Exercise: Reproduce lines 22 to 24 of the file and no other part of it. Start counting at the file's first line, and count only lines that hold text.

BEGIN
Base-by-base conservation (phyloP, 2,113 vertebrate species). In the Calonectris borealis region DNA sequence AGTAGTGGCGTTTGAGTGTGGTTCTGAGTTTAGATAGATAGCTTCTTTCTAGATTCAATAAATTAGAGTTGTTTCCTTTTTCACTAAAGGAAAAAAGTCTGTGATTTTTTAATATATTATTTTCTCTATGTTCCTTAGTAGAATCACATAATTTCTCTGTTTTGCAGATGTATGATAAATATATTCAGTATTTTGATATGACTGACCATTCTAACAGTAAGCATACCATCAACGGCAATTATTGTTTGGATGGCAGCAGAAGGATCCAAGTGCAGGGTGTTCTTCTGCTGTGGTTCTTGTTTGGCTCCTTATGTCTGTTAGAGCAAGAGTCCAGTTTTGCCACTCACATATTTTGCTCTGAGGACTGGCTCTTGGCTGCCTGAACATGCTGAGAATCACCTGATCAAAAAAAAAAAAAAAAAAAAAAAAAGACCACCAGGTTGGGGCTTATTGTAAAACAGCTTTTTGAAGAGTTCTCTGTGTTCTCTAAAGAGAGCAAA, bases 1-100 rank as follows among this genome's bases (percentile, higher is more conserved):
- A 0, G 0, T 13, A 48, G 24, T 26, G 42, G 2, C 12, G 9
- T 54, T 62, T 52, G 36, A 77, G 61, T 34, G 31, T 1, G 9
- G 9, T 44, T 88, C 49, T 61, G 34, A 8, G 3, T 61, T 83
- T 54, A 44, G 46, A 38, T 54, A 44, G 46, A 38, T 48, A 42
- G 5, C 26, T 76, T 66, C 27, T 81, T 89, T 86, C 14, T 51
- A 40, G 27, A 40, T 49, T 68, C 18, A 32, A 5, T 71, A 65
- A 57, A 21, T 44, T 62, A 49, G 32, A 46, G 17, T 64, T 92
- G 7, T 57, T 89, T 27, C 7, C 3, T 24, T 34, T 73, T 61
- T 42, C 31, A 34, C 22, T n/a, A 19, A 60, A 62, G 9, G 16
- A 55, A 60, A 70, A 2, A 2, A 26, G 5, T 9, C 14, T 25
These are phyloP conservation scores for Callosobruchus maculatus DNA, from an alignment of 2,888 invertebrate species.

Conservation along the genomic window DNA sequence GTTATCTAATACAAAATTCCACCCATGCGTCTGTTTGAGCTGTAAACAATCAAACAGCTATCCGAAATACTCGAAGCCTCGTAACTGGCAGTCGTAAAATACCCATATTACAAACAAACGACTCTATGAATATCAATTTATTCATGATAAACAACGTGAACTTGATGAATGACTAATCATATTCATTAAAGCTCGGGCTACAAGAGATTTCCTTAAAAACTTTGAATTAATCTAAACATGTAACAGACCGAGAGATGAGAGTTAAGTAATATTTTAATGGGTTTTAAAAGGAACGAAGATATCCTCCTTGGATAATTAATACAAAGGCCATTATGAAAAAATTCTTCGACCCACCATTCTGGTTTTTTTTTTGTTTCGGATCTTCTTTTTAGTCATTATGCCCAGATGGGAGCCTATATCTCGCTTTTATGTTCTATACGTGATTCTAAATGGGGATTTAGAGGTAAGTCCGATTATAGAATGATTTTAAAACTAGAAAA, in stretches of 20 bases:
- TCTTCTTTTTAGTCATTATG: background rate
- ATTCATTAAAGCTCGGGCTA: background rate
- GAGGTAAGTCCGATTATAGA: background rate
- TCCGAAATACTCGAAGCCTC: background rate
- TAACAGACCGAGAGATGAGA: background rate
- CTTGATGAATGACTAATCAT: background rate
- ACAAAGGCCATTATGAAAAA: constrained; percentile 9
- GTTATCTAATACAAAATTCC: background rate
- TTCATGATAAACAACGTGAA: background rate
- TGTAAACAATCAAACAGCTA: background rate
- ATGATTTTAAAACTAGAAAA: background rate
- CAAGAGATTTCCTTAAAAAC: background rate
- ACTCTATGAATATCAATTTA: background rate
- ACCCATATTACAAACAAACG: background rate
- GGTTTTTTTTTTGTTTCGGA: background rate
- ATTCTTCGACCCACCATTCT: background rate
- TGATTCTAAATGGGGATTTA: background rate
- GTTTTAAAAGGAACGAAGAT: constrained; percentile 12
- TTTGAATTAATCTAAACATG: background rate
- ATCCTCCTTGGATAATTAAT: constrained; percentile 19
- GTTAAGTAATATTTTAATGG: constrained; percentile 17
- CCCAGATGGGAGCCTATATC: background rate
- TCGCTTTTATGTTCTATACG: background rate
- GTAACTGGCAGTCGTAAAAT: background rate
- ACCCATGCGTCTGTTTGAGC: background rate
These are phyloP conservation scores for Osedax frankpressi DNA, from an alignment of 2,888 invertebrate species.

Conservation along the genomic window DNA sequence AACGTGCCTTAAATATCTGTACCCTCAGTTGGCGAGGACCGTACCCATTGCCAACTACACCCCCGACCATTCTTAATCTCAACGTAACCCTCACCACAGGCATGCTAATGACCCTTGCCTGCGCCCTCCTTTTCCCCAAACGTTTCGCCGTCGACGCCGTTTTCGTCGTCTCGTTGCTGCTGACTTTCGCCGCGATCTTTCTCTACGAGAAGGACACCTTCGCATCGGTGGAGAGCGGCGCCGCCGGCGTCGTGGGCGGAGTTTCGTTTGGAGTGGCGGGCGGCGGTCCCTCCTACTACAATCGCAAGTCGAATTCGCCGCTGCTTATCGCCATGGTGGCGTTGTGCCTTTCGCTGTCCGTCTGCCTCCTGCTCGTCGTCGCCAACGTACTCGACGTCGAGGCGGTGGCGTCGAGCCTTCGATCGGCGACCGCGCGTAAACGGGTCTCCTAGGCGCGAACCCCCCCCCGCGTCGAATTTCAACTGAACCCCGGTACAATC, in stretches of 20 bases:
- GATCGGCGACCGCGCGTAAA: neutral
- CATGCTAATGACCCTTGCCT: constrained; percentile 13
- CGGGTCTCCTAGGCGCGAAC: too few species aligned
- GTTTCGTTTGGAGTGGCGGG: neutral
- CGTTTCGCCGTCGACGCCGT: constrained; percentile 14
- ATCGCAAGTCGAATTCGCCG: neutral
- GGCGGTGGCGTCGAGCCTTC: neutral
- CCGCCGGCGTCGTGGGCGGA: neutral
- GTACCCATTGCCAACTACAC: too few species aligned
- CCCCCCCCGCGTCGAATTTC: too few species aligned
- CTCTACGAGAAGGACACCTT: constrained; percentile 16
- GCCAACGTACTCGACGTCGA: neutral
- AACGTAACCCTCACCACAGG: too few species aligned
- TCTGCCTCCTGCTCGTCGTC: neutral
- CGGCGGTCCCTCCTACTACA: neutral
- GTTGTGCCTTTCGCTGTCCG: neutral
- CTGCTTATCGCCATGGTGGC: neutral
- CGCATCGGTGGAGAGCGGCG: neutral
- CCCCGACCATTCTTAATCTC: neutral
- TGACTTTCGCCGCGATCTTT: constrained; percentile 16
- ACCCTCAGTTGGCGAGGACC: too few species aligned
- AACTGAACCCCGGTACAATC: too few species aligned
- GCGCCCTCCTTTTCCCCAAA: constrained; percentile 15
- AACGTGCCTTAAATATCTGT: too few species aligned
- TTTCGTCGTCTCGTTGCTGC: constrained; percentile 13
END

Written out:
- TTCATGATAAACAACGTGAA: background rate
- TGTAAACAATCAAACAGCTA: background rate
- ATGATTTTAAAACTAGAAAA: background rate